Blink of an eye

Blink of an eye

Life can change in a blink of an eye. Everything is so delicate. We may not realize it because our world is hard and fast but it’s not always. And in the most tragic times, we often close up on ourselves and stay quiet. We create a safe space and control that space. But as I think about this, I am reminded of an episode of the Dennis Prager show’s “Male/Female Hour.” He discusses the importance of having ‘couple’ friends that you can open up to. Often we lie or ‘vaguebook’ or pretend that the world is so perfect for us when in reality we are struggling just like everyone else. And why can’t we share? Well we are afraid someone will exploit this knowledge of us or we won’t be seen as perfect.

Something recently happened to us that made me want to shake that stigma… hard. So here it goes…

Daniel and I were expecting our first child. We were over the moon. The little bean was due 12/13/14 and if you know me, you know I love plays on words and numbers. What a cool due date. We were planning a garden or champagne or other cool reveal. But one day, 7 weeks and 6 days in, something changed. We saw blood and got scared. We called my doctor and then went to the ER. At the ER I got lots of blood drawn, a Rhogam shot (I am a negative blood type) and an ultrasound. On this ultrasound we saw a beautiful but tiny bean with a STRONG heartbeat (141). However, the doctor set expectations low. We could lose this child. There is no obvious reason for the bleeding. We spent the weekend in complete relaxation mode. As the doctor said “no pogo sticking, no sky diving, no roller coasters.” We took the advice more practically and I rested the whole time. I began cramping on Saturday and we saw red blood (a sign of miscarriage). However, we never saw much so we held out hope. We had to wait until Monday for a doctor’s appointment to do another blood draw and ultrasound.

The wait was nearly unbearable. As the moments ticked closer to the 2pm appointment, I broke out in cold sweats and nausea. We went in and the doctor, after hearing our story, sounded very positive. But then we did an ultrasound. There was our bean, no longer with a beating heart. We had lost our first child at 8 weeks. I was prescribed medication to help the process along… I could not just ‘wait’ for it to happen naturally. Sadly, the medication did not work and I had to go in for a D&C on wednesday.

Baby Haykin left us on 5/5/14. We found out that Baby Haykin was in the works on 4/4/14… you know how I love numbers.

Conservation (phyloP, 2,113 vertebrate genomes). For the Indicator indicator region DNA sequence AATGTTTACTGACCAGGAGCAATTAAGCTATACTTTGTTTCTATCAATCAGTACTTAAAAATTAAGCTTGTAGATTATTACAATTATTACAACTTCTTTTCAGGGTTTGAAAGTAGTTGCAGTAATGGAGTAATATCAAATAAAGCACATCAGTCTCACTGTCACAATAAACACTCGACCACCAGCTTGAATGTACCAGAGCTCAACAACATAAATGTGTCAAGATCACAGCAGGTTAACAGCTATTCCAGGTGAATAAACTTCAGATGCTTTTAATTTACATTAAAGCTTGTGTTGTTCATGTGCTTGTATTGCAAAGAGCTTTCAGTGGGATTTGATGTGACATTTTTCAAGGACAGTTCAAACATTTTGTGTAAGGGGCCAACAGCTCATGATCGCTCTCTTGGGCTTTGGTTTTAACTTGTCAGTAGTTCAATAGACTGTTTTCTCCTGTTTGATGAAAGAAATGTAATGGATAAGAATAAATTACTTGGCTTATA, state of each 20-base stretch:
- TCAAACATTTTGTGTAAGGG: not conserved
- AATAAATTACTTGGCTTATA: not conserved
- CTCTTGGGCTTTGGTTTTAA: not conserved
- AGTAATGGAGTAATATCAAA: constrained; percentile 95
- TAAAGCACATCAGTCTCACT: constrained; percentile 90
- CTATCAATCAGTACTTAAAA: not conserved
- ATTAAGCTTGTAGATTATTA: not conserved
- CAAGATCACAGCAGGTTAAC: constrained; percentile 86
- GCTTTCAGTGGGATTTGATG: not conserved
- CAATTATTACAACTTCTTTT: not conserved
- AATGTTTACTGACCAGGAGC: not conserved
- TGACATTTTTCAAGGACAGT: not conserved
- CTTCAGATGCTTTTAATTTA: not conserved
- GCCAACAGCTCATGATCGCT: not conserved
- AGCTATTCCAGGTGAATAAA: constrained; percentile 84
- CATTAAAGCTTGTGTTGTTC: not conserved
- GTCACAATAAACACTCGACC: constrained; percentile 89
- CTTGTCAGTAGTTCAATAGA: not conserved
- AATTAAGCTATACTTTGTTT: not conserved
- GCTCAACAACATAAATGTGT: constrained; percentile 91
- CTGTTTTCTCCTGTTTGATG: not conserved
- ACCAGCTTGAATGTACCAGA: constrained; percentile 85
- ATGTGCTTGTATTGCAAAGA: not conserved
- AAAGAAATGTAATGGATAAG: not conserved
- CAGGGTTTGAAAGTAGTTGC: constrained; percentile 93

As I reflected on my situation, I was leaning hard on my new friends from the pregnancy website I had been frequenting. They were other moms with losses, etc. The anonymity gave us the freedom to speak. And I realized, I don’t know one person (that has said anything to me) who has lost a child. Who would I call? Who, among my friends, has had a miscarriage? Who knows the pain I now know of growing a child, only to lose it before meeting them? No one. We don’t discuss this in life. And that bothers me. Because just like Dennis Prager said, if we all fake a good life to each other, we are measuring by fake rulers. The reality is, I have lost a baby. An 8 week old baby but one that was deeply loved and wanted. Daniel and I have both grieved hard for this baby to be. So I decided to put myself out there and share out grief in the hopes that if you, my friend or reader or acquaintance, are facing this, you know that you have someone in your corner that gets it. That knows what it is like to stare at your toilet paper trying to decipher what color that is. A person who knows the fear when the cramps come.

I am openly sharing this with the world so you know you are not alone. A miscarriage can happen to anyone at any time. A healthy person, a sick person. No matter who you are. But don’t be scared. Be strong.

Please G-d, we will bring so many baby Haykins into the world some day soon.


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  1. Talia, I cannot say I know your lose, I do however have a cousin who is RH negative and had four miscarriages before she was able to have her first son. I watched her grieve and knew that there was really nothing I could say to her as I have not been there. She now has two wonderful little boys, but still celebrates all the others. I hope that God blesses you with as many little ones you and your husband want. Know also that speaking out and talking about it helps more than holding it in. Love you!!!

  2. Chay Nobody : May 11, 2014 at 1:41 pm

    I am so so sorry for you. My wife in her first pregnancy had a very late term miscarriage (around 30 weeks). She was utterly devastated and I was at such a terrible loss to console her. This was followed by another 2 early term miscarriages so we were in constant fear and pain those first few years of our marriage. Today we have 10 (!) kids, but the memory of that first lost baby will never fade from our minds. In some ways maybe we ought to be grateful as it caused our relationship to grow ever closer and stronger.
    May you find that this painful experience flows eventually into joy and happiness with wonderful beautiful children and a happy family!

  3. Love heals even more than time…
    My husband and I went through two miscarriages in second trimesters, each one a traumatic experience that shook our worldview and blew our minds.
    We fought for each baby TOGETHER: breathing deeply through ultrasounds, tests, bloodtransfers, weeks in the hospital, conversations with doctors, worried relatives, 100s of different opininons, and millions of hopes.
    We were hurt. We were broken. We were exhausted. We were angry and upset.
    But we found each other LOVING, GIVING and SUPPORTING as never before.
    Now I know that his love to me is the best medicine, that has never even been prescribed or bought.
    Love heals.

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